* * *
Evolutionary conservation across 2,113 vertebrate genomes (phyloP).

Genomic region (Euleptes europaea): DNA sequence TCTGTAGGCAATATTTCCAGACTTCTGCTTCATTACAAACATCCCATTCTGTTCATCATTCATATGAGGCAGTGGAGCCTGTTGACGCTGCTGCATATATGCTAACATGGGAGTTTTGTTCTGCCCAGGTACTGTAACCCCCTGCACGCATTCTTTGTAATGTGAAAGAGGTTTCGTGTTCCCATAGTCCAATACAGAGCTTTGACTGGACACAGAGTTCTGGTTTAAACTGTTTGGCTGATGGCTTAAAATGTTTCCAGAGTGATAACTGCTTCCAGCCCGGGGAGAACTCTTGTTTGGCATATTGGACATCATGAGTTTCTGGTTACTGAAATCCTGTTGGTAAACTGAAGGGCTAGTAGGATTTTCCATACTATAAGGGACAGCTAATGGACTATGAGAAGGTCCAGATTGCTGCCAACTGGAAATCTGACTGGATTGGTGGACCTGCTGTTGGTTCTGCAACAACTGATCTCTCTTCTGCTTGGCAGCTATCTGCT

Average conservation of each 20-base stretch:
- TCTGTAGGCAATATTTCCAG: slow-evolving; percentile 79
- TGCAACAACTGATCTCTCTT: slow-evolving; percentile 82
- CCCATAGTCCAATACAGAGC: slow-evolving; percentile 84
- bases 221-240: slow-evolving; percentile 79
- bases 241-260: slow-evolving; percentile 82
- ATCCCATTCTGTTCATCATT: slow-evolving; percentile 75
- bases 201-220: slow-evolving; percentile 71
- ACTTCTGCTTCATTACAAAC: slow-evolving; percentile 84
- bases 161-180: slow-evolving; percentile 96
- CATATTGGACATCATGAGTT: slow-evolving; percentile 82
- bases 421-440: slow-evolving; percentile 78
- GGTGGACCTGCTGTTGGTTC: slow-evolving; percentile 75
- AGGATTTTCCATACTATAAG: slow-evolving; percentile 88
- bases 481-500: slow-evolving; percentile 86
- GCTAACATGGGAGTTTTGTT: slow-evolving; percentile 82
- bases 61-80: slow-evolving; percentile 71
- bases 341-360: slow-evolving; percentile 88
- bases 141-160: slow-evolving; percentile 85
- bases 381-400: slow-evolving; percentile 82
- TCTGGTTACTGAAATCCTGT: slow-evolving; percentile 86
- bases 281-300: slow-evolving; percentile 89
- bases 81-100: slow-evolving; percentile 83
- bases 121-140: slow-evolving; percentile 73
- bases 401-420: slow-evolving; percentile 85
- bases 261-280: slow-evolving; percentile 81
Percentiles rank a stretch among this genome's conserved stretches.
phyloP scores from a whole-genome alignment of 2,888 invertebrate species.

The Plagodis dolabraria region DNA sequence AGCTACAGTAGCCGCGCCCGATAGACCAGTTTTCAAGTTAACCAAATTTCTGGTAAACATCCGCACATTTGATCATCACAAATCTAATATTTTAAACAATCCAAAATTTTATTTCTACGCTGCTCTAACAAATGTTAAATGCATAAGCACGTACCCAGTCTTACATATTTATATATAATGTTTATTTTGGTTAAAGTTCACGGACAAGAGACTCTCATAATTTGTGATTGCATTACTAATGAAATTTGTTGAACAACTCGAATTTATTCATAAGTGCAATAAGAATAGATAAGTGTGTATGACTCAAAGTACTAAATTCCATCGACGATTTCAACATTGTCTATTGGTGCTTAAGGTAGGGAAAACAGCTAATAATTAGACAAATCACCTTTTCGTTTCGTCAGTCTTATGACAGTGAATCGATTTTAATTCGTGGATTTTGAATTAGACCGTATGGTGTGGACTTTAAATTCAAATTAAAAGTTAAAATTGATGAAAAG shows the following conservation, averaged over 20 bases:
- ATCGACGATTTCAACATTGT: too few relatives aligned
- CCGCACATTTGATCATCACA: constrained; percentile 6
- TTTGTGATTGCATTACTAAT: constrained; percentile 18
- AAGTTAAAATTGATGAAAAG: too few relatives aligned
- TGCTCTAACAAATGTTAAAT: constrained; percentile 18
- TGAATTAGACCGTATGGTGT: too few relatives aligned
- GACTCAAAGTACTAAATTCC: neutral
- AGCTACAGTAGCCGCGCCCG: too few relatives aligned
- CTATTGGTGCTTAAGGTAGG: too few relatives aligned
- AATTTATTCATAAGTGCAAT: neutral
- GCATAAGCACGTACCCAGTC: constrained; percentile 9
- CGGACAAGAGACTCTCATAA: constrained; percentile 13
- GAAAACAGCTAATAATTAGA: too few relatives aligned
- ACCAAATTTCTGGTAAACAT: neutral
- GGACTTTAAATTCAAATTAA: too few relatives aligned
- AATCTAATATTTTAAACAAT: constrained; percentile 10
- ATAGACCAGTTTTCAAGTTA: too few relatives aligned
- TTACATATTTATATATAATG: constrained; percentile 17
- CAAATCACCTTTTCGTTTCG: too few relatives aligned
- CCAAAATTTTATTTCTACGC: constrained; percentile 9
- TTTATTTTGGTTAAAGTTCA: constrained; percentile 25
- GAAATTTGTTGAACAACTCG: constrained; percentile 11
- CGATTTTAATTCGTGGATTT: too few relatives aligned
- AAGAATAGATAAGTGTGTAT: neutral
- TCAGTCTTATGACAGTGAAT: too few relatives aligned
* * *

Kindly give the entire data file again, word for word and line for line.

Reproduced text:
Evolutionary conservation across 2,113 vertebrate genomes (phyloP).

Genomic region (Euleptes europaea): DNA sequence TCTGTAGGCAATATTTCCAGACTTCTGCTTCATTACAAACATCCCATTCTGTTCATCATTCATATGAGGCAGTGGAGCCTGTTGACGCTGCTGCATATATGCTAACATGGGAGTTTTGTTCTGCCCAGGTACTGTAACCCCCTGCACGCATTCTTTGTAATGTGAAAGAGGTTTCGTGTTCCCATAGTCCAATACAGAGCTTTGACTGGACACAGAGTTCTGGTTTAAACTGTTTGGCTGATGGCTTAAAATGTTTCCAGAGTGATAACTGCTTCCAGCCCGGGGAGAACTCTTGTTTGGCATATTGGACATCATGAGTTTCTGGTTACTGAAATCCTGTTGGTAAACTGAAGGGCTAGTAGGATTTTCCATACTATAAGGGACAGCTAATGGACTATGAGAAGGTCCAGATTGCTGCCAACTGGAAATCTGACTGGATTGGTGGACCTGCTGTTGGTTCTGCAACAACTGATCTCTCTTCTGCTTGGCAGCTATCTGCT

Average conservation of each 20-base stretch:
- TCTGTAGGCAATATTTCCAG: slow-evolving; percentile 79
- TGCAACAACTGATCTCTCTT: slow-evolving; percentile 82
- CCCATAGTCCAATACAGAGC: slow-evolving; percentile 84
- bases 221-240: slow-evolving; percentile 79
- bases 241-260: slow-evolving; percentile 82
- ATCCCATTCTGTTCATCATT: slow-evolving; percentile 75
- bases 201-220: slow-evolving; percentile 71
- ACTTCTGCTTCATTACAAAC: slow-evolving; percentile 84
- bases 161-180: slow-evolving; percentile 96
- CATATTGGACATCATGAGTT: slow-evolving; percentile 82
- bases 421-440: slow-evolving; percentile 78
- GGTGGACCTGCTGTTGGTTC: slow-evolving; percentile 75
- AGGATTTTCCATACTATAAG: slow-evolving; percentile 88
- bases 481-500: slow-evolving; percentile 86
- GCTAACATGGGAGTTTTGTT: slow-evolving; percentile 82
- bases 61-80: slow-evolving; percentile 71
- bases 341-360: slow-evolving; percentile 88
- bases 141-160: slow-evolving; percentile 85
- bases 381-400: slow-evolving; percentile 82
- TCTGGTTACTGAAATCCTGT: slow-evolving; percentile 86
- bases 281-300: slow-evolving; percentile 89
- bases 81-100: slow-evolving; percentile 83
- bases 121-140: slow-evolving; percentile 73
- bases 401-420: slow-evolving; percentile 85
- bases 261-280: slow-evolving; percentile 81
Percentiles rank a stretch among this genome's conserved stretches.
phyloP scores from a whole-genome alignment of 2,888 invertebrate species.

The Plagodis dolabraria region DNA sequence AGCTACAGTAGCCGCGCCCGATAGACCAGTTTTCAAGTTAACCAAATTTCTGGTAAACATCCGCACATTTGATCATCACAAATCTAATATTTTAAACAATCCAAAATTTTATTTCTACGCTGCTCTAACAAATGTTAAATGCATAAGCACGTACCCAGTCTTACATATTTATATATAATGTTTATTTTGGTTAAAGTTCACGGACAAGAGACTCTCATAATTTGTGATTGCATTACTAATGAAATTTGTTGAACAACTCGAATTTATTCATAAGTGCAATAAGAATAGATAAGTGTGTATGACTCAAAGTACTAAATTCCATCGACGATTTCAACATTGTCTATTGGTGCTTAAGGTAGGGAAAACAGCTAATAATTAGACAAATCACCTTTTCGTTTCGTCAGTCTTATGACAGTGAATCGATTTTAATTCGTGGATTTTGAATTAGACCGTATGGTGTGGACTTTAAATTCAAATTAAAAGTTAAAATTGATGAAAAG shows the following conservation, averaged over 20 bases:
- ATCGACGATTTCAACATTGT: too few relatives aligned
- CCGCACATTTGATCATCACA: constrained; percentile 6
- TTTGTGATTGCATTACTAAT: constrained; percentile 18
- AAGTTAAAATTGATGAAAAG: too few relatives aligned
- TGCTCTAACAAATGTTAAAT: constrained; percentile 18
- TGAATTAGACCGTATGGTGT: too few relatives aligned
- GACTCAAAGTACTAAATTCC: neutral
- AGCTACAGTAGCCGCGCCCG: too few relatives aligned
- CTATTGGTGCTTAAGGTAGG: too few relatives aligned
- AATTTATTCATAAGTGCAAT: neutral
- GCATAAGCACGTACCCAGTC: constrained; percentile 9
- CGGACAAGAGACTCTCATAA: constrained; percentile 13
- GAAAACAGCTAATAATTAGA: too few relatives aligned
- ACCAAATTTCTGGTAAACAT: neutral
- GGACTTTAAATTCAAATTAA: too few relatives aligned
- AATCTAATATTTTAAACAAT: constrained; percentile 10
- ATAGACCAGTTTTCAAGTTA: too few relatives aligned
- TTACATATTTATATATAATG: constrained; percentile 17
- CAAATCACCTTTTCGTTTCG: too few relatives aligned
- CCAAAATTTTATTTCTACGC: constrained; percentile 9
- TTTATTTTGGTTAAAGTTCA: constrained; percentile 25
- GAAATTTGTTGAACAACTCG: constrained; percentile 11
- CGATTTTAATTCGTGGATTT: too few relatives aligned
- AAGAATAGATAAGTGTGTAT: neutral
- TCAGTCTTATGACAGTGAAT: too few relatives aligned